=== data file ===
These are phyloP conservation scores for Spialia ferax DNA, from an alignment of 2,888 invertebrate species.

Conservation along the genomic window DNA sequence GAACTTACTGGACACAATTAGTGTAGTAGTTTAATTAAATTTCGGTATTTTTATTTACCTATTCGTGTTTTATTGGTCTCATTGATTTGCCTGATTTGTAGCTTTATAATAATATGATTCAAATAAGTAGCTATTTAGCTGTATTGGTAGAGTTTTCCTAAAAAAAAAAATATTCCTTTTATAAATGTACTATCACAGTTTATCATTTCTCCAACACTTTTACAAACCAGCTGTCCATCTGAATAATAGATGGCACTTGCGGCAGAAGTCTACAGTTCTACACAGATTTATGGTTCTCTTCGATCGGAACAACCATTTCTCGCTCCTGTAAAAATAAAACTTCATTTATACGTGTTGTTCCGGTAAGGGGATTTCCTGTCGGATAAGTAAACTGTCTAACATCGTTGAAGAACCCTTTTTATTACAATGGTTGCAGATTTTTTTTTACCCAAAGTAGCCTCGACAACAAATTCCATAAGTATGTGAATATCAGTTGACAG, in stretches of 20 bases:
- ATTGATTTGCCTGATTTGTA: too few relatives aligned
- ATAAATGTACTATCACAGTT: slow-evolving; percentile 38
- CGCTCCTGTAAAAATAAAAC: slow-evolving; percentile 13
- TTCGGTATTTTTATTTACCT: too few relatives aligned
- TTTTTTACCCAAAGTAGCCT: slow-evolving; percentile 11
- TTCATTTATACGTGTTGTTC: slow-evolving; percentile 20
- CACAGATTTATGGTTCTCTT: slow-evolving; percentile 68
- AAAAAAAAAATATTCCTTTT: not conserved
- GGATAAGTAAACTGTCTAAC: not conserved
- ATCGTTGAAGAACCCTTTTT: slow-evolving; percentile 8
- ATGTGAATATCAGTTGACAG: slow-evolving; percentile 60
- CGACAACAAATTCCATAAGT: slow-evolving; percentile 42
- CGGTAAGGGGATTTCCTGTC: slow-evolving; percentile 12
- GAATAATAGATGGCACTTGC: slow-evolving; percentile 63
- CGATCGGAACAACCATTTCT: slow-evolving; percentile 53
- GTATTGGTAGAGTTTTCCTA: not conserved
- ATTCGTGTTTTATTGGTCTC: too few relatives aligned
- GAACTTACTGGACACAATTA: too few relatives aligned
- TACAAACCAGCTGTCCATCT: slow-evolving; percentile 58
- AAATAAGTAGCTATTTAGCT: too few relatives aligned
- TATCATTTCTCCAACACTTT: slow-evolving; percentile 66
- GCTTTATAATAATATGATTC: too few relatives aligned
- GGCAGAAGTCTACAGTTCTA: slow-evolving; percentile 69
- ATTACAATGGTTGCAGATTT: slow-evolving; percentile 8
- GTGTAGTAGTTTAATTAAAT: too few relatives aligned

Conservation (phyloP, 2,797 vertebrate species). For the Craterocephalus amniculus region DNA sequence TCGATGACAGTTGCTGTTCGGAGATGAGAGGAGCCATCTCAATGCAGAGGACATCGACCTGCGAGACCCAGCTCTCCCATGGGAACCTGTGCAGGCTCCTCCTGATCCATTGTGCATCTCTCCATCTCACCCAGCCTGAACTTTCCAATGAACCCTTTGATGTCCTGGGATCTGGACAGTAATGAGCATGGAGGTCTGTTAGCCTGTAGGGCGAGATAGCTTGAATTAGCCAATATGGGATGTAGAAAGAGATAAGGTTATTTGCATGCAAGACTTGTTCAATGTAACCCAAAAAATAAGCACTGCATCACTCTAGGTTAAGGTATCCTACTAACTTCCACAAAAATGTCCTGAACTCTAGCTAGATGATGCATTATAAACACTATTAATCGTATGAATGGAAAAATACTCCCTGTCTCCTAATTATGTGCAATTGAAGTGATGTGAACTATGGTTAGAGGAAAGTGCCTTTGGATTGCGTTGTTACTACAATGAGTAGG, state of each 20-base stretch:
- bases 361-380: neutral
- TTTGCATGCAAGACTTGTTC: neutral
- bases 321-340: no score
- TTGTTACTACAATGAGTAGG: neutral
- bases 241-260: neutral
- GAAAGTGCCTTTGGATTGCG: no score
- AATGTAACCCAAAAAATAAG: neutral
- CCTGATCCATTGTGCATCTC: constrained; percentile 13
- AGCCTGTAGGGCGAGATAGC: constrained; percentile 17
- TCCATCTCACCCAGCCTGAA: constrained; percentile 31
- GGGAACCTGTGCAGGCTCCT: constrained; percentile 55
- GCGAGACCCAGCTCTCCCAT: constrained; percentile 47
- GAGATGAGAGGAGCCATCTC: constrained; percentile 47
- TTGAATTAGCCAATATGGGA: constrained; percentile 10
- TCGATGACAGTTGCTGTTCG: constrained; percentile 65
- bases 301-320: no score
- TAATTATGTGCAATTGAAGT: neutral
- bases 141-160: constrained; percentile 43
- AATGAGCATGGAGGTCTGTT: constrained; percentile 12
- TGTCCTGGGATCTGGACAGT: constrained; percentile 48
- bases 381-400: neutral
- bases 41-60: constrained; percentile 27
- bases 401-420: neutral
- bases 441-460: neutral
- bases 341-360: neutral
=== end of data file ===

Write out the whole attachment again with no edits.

These are phyloP conservation scores for Spialia ferax DNA, from an alignment of 2,888 invertebrate species.

Conservation along the genomic window DNA sequence GAACTTACTGGACACAATTAGTGTAGTAGTTTAATTAAATTTCGGTATTTTTATTTACCTATTCGTGTTTTATTGGTCTCATTGATTTGCCTGATTTGTAGCTTTATAATAATATGATTCAAATAAGTAGCTATTTAGCTGTATTGGTAGAGTTTTCCTAAAAAAAAAAATATTCCTTTTATAAATGTACTATCACAGTTTATCATTTCTCCAACACTTTTACAAACCAGCTGTCCATCTGAATAATAGATGGCACTTGCGGCAGAAGTCTACAGTTCTACACAGATTTATGGTTCTCTTCGATCGGAACAACCATTTCTCGCTCCTGTAAAAATAAAACTTCATTTATACGTGTTGTTCCGGTAAGGGGATTTCCTGTCGGATAAGTAAACTGTCTAACATCGTTGAAGAACCCTTTTTATTACAATGGTTGCAGATTTTTTTTTACCCAAAGTAGCCTCGACAACAAATTCCATAAGTATGTGAATATCAGTTGACAG, in stretches of 20 bases:
- ATTGATTTGCCTGATTTGTA: too few relatives aligned
- ATAAATGTACTATCACAGTT: slow-evolving; percentile 38
- CGCTCCTGTAAAAATAAAAC: slow-evolving; percentile 13
- TTCGGTATTTTTATTTACCT: too few relatives aligned
- TTTTTTACCCAAAGTAGCCT: slow-evolving; percentile 11
- TTCATTTATACGTGTTGTTC: slow-evolving; percentile 20
- CACAGATTTATGGTTCTCTT: slow-evolving; percentile 68
- AAAAAAAAAATATTCCTTTT: not conserved
- GGATAAGTAAACTGTCTAAC: not conserved
- ATCGTTGAAGAACCCTTTTT: slow-evolving; percentile 8
- ATGTGAATATCAGTTGACAG: slow-evolving; percentile 60
- CGACAACAAATTCCATAAGT: slow-evolving; percentile 42
- CGGTAAGGGGATTTCCTGTC: slow-evolving; percentile 12
- GAATAATAGATGGCACTTGC: slow-evolving; percentile 63
- CGATCGGAACAACCATTTCT: slow-evolving; percentile 53
- GTATTGGTAGAGTTTTCCTA: not conserved
- ATTCGTGTTTTATTGGTCTC: too few relatives aligned
- GAACTTACTGGACACAATTA: too few relatives aligned
- TACAAACCAGCTGTCCATCT: slow-evolving; percentile 58
- AAATAAGTAGCTATTTAGCT: too few relatives aligned
- TATCATTTCTCCAACACTTT: slow-evolving; percentile 66
- GCTTTATAATAATATGATTC: too few relatives aligned
- GGCAGAAGTCTACAGTTCTA: slow-evolving; percentile 69
- ATTACAATGGTTGCAGATTT: slow-evolving; percentile 8
- GTGTAGTAGTTTAATTAAAT: too few relatives aligned

Conservation (phyloP, 2,797 vertebrate species). For the Craterocephalus amniculus region DNA sequence TCGATGACAGTTGCTGTTCGGAGATGAGAGGAGCCATCTCAATGCAGAGGACATCGACCTGCGAGACCCAGCTCTCCCATGGGAACCTGTGCAGGCTCCTCCTGATCCATTGTGCATCTCTCCATCTCACCCAGCCTGAACTTTCCAATGAACCCTTTGATGTCCTGGGATCTGGACAGTAATGAGCATGGAGGTCTGTTAGCCTGTAGGGCGAGATAGCTTGAATTAGCCAATATGGGATGTAGAAAGAGATAAGGTTATTTGCATGCAAGACTTGTTCAATGTAACCCAAAAAATAAGCACTGCATCACTCTAGGTTAAGGTATCCTACTAACTTCCACAAAAATGTCCTGAACTCTAGCTAGATGATGCATTATAAACACTATTAATCGTATGAATGGAAAAATACTCCCTGTCTCCTAATTATGTGCAATTGAAGTGATGTGAACTATGGTTAGAGGAAAGTGCCTTTGGATTGCGTTGTTACTACAATGAGTAGG, state of each 20-base stretch:
- bases 361-380: neutral
- TTTGCATGCAAGACTTGTTC: neutral
- bases 321-340: no score
- TTGTTACTACAATGAGTAGG: neutral
- bases 241-260: neutral
- GAAAGTGCCTTTGGATTGCG: no score
- AATGTAACCCAAAAAATAAG: neutral
- CCTGATCCATTGTGCATCTC: constrained; percentile 13
- AGCCTGTAGGGCGAGATAGC: constrained; percentile 17
- TCCATCTCACCCAGCCTGAA: constrained; percentile 31
- GGGAACCTGTGCAGGCTCCT: constrained; percentile 55
- GCGAGACCCAGCTCTCCCAT: constrained; percentile 47
- GAGATGAGAGGAGCCATCTC: constrained; percentile 47
- TTGAATTAGCCAATATGGGA: constrained; percentile 10
- TCGATGACAGTTGCTGTTCG: constrained; percentile 65
- bases 301-320: no score
- TAATTATGTGCAATTGAAGT: neutral
- bases 141-160: constrained; percentile 43
- AATGAGCATGGAGGTCTGTT: constrained; percentile 12
- TGTCCTGGGATCTGGACAGT: constrained; percentile 48
- bases 381-400: neutral
- bases 41-60: constrained; percentile 27
- bases 401-420: neutral
- bases 441-460: neutral
- bases 341-360: neutral